By Todd Cohen
CHARLOTTE, N.C. — At a retreat last October, the Charlotte Symphony gave the 44 members of its board of directors the assignment of raising $10,000 each in contributions in addition to their personal pledges.
The Symphony also offered to assist board members in hosting “Symphony Yes” fundraising receptions at their homes that would feature its music director and musicians.
From January through May, the Symphony raised $400,000 at 15 receptions, with most of those funds coming in the form of three-year gifts. And pledges from board members totaled another $340,000.
The receptions were part of a new strategy at the Symphony to boost grassroots support as it prepares to begin a long-term campaign to increase its endowment to $35 million to $40 million from $6 million.
“We need to build community support,” says Robert Stickler, president and executive director of the Symphony. “People who can ultimately give big gifts and endowment gifts are watching. They want to see the community behind us. They want to see financial stability and that the community is pitching in.”
Stabilizing the Symphony’s finances has been a big focus for Stickler, a former senior vice president for corporate communications at Bank of America who served on the Symphony’s board and as president of the Oratorio Singers, its official chorus, before being asked to become interim president after Jonathan Martin was named president and CEO of the Dallas Symphony Orchestra in August 2012.
The annual budget Stickler expects to present to the board this month will be in balance or “close to it,” he says, compared to a deficit of roughly $450,000 in the fiscal year that ends June 30, down from $1.8 million two years ago.
An anonymous group this year donated $2 million, making a tentative commitment to renew that gift annually for 10 years, “assuming we make financial progress,” Stickler says.
He says he hopes that gift will serve as a “bridge to allow us to get to financial stability first,” and then will be used to begin to grow the endowment.
Key to the endowment effort, he says, will be Michelle Hamilton, who will join the Symphony on July 1 after having served as chief advancement officer at Crisis Assistance Ministry.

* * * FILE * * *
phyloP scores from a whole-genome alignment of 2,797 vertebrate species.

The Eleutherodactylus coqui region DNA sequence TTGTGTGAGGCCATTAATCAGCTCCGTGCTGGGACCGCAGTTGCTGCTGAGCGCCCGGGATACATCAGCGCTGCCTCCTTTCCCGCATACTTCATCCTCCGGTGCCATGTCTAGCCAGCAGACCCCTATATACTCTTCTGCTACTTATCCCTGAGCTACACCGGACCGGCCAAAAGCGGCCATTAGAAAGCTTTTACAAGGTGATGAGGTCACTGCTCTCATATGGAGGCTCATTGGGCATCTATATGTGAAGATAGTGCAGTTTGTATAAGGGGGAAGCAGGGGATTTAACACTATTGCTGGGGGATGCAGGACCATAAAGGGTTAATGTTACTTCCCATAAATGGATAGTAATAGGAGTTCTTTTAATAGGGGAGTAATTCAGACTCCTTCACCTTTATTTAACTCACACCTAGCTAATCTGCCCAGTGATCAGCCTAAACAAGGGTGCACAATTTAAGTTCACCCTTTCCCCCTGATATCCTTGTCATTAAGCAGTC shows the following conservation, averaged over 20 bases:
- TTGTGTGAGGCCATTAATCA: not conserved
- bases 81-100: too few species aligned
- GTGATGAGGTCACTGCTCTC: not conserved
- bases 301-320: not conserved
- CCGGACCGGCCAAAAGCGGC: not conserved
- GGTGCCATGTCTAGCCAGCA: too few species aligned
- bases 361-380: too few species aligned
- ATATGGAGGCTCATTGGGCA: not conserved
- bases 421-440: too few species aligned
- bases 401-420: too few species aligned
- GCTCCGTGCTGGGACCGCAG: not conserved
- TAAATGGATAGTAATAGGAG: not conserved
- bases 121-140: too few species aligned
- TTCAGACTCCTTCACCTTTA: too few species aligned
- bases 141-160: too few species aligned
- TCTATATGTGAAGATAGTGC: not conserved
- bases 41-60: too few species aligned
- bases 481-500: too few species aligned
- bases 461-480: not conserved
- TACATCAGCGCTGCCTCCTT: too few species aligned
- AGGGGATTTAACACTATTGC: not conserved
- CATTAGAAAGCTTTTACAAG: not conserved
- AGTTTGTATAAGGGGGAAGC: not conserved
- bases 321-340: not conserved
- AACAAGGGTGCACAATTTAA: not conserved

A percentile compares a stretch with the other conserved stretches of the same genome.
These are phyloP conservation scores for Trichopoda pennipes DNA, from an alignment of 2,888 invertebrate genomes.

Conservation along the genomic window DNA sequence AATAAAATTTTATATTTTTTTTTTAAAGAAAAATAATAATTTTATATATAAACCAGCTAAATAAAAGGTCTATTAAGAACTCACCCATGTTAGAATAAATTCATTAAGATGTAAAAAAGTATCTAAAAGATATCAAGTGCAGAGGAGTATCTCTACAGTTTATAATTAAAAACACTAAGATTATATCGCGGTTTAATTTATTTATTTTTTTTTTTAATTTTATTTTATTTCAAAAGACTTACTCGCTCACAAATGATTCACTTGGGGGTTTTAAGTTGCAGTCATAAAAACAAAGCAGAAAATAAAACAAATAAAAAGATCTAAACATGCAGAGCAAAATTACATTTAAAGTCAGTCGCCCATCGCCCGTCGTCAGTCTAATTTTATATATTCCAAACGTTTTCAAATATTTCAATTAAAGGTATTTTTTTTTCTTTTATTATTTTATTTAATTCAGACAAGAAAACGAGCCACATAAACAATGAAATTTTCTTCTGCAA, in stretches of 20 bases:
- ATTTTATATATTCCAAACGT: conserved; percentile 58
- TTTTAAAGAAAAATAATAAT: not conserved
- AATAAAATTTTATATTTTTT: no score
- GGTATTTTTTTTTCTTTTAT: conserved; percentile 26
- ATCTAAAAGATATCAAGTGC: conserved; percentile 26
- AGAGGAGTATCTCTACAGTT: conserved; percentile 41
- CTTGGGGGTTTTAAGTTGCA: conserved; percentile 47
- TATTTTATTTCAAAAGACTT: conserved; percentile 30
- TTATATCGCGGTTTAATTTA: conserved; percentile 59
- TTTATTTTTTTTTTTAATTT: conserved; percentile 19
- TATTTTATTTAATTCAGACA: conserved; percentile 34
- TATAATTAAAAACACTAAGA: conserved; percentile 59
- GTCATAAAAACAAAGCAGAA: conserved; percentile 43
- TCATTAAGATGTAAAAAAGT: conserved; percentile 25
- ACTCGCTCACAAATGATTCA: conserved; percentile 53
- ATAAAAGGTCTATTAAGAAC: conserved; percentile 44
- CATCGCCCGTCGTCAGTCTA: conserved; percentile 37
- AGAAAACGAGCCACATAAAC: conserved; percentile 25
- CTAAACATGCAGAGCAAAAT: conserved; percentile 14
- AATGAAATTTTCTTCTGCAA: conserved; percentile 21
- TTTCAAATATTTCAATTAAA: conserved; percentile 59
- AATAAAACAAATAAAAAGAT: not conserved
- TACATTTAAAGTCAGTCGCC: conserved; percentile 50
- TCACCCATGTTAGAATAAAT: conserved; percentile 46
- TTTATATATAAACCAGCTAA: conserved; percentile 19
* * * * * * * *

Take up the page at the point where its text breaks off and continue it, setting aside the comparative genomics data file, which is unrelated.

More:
Hamilton says she will be working on “developing relationships between the orchestra and the people who care about it.”
In 2013, 1,445 donors contributed to the Symphony, up from 1,345 the previous year, with 188 donors giving $2,000 or more, up from 167 donors the previous year.
Enlisting more donors to make those larger gifts, Hamilton says, will depend on raising awareness about the role the Symphony plays in the community.
“We can’t have a vibrant community if we don’t have a strong cultural sector,” she says.
While ticket sales in the year ended June 30 are expected to generate $2.4 million, up slightly from the previous year and counter to a downward trend at big orchestras in the U.S., Stickler says, the Symphony counts on ticket sales for only one-third of its revenue.
What’s more, the relative age of people attending concerts is older and more educated than the general population.
“That’s a dilemma for us and for the average American orchestra,” Stickler says. Increasing the importance of individual contributions is a decline in funding from the Arts & Science Council to $825,000 in the fiscal year just ending from $2 million five years ago.
The Symphony, which already serves 15,000 students through its education programs, is working to better engage donors by thanking members and letting them know their investment supports more than just an arts organization, Hamilton says.
“We will continue to talk to our donors about their investment in the orchestra as an investment in our community,” she says.